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3   REVELATIONS IN A STORMY TEACUP

Frank Taylor

The recent gale in the Green teacup as to whether an affiliate of the Far Right had contributed to these pages throws into relief some issues which might not be entirely welcome to those protagonists.

A sad fact of radical politicians is that they are usually hopeless at selling their ideological wares. Indeed many seem to have little interest in doing so. They become so paralysed by their own scruples that the very notion of achievement itself becomes menacing. All effort is thereby diverted into the declamatory posture where the maintenance of ideological haute couture so often requires argument to be transformed beyond the natural theatricality of politics into downright opera bouffe. Real achievement becomes subsumed to the loudly rhetorical strutting of moral superiority like some supermodel on the catwalk. A cynic might paraphrase C Northcote Parkinson in averring that the rigid perfection of the posture, whether Rodin's Thinker or The Boy Chatterton, lies in inverse relation to the influence it actually wields in the world. That cynic might well be right.

It follows that such a mindset is entirely impervious to argument and open debate. If challenged, its natural response is to shout, eyes and ears clenched shut, the relevant biblical krygma louder and ever louder in any successive exchanges. The maintenance of radical hauteur demands that the striking of the pose reflects the perfection of ballet. As the Prince Regent once remarked of silk breeches: the slightest crease is unpardonable.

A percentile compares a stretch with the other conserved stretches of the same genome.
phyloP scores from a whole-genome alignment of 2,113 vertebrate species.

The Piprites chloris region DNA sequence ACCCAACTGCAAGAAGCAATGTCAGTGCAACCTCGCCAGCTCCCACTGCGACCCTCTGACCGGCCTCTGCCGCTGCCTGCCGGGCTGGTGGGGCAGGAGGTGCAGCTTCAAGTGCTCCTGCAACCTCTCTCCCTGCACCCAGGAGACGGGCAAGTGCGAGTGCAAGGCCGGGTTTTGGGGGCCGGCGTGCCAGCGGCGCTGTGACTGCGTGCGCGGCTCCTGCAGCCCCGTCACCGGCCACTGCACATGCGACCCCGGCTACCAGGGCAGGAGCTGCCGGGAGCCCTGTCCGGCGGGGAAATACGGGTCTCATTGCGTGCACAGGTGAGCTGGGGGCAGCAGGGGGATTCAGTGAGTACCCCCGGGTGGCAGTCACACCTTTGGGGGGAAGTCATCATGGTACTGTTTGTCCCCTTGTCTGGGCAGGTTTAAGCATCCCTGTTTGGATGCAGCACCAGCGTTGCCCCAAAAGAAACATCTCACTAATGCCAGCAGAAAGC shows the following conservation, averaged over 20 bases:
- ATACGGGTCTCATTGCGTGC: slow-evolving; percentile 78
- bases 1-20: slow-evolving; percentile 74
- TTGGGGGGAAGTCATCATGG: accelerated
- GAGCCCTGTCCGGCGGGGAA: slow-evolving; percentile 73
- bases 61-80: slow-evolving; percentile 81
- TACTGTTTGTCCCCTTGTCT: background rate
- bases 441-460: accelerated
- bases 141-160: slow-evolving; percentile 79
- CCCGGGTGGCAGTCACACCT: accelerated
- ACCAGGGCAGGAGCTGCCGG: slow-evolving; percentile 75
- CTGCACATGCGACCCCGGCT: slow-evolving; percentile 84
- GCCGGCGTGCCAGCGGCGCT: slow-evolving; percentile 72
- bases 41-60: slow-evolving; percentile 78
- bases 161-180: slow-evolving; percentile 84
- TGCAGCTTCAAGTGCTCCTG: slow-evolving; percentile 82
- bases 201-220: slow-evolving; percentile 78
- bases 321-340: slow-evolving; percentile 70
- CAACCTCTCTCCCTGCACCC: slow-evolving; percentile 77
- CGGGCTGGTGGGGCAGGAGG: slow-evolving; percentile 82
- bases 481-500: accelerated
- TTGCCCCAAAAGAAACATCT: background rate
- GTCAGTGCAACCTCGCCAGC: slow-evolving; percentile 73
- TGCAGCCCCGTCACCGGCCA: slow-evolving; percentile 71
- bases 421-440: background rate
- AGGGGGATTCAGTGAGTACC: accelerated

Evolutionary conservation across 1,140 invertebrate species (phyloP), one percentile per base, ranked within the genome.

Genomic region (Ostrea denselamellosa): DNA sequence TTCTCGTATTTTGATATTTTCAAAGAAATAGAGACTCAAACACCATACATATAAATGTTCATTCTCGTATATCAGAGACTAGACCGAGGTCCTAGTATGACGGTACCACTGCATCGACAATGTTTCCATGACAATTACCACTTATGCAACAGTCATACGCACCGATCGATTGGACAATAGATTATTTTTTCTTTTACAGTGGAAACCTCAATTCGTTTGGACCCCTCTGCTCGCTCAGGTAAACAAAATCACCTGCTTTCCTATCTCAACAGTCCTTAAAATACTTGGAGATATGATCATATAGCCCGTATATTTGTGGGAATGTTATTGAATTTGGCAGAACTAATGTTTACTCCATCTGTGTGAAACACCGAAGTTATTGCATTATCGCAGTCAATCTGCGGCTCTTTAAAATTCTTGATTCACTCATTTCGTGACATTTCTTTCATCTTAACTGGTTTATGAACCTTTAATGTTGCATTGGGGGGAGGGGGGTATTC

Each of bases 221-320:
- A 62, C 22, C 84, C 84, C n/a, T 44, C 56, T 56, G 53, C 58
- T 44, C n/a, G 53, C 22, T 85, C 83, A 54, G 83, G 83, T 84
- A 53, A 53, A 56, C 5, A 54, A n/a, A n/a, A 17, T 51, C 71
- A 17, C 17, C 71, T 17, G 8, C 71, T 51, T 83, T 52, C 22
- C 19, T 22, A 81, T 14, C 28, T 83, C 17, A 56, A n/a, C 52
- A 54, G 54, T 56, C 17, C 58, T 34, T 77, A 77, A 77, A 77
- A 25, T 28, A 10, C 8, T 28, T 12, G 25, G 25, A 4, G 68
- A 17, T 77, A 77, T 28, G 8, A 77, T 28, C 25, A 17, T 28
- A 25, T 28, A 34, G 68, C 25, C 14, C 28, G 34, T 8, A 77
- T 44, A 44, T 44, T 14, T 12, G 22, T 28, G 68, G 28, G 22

So frenzies of unctuous, censorious, posturing, self righteous hysteria are best seen for what they are. Now the present proposition is that because a small number of its adherents have held unsavoury views the entire theoretical basis of monetary reform is false and its followers are to be execrated. This view is propounded without even the slightest reference to the merits or otherwise of the theory itself. Such an extraordinary mind process ... which I will not flatter by describing as 'thought' ... constitutes a degree of irrationality so profound, so egregious, as to amount to a form of mental disorder.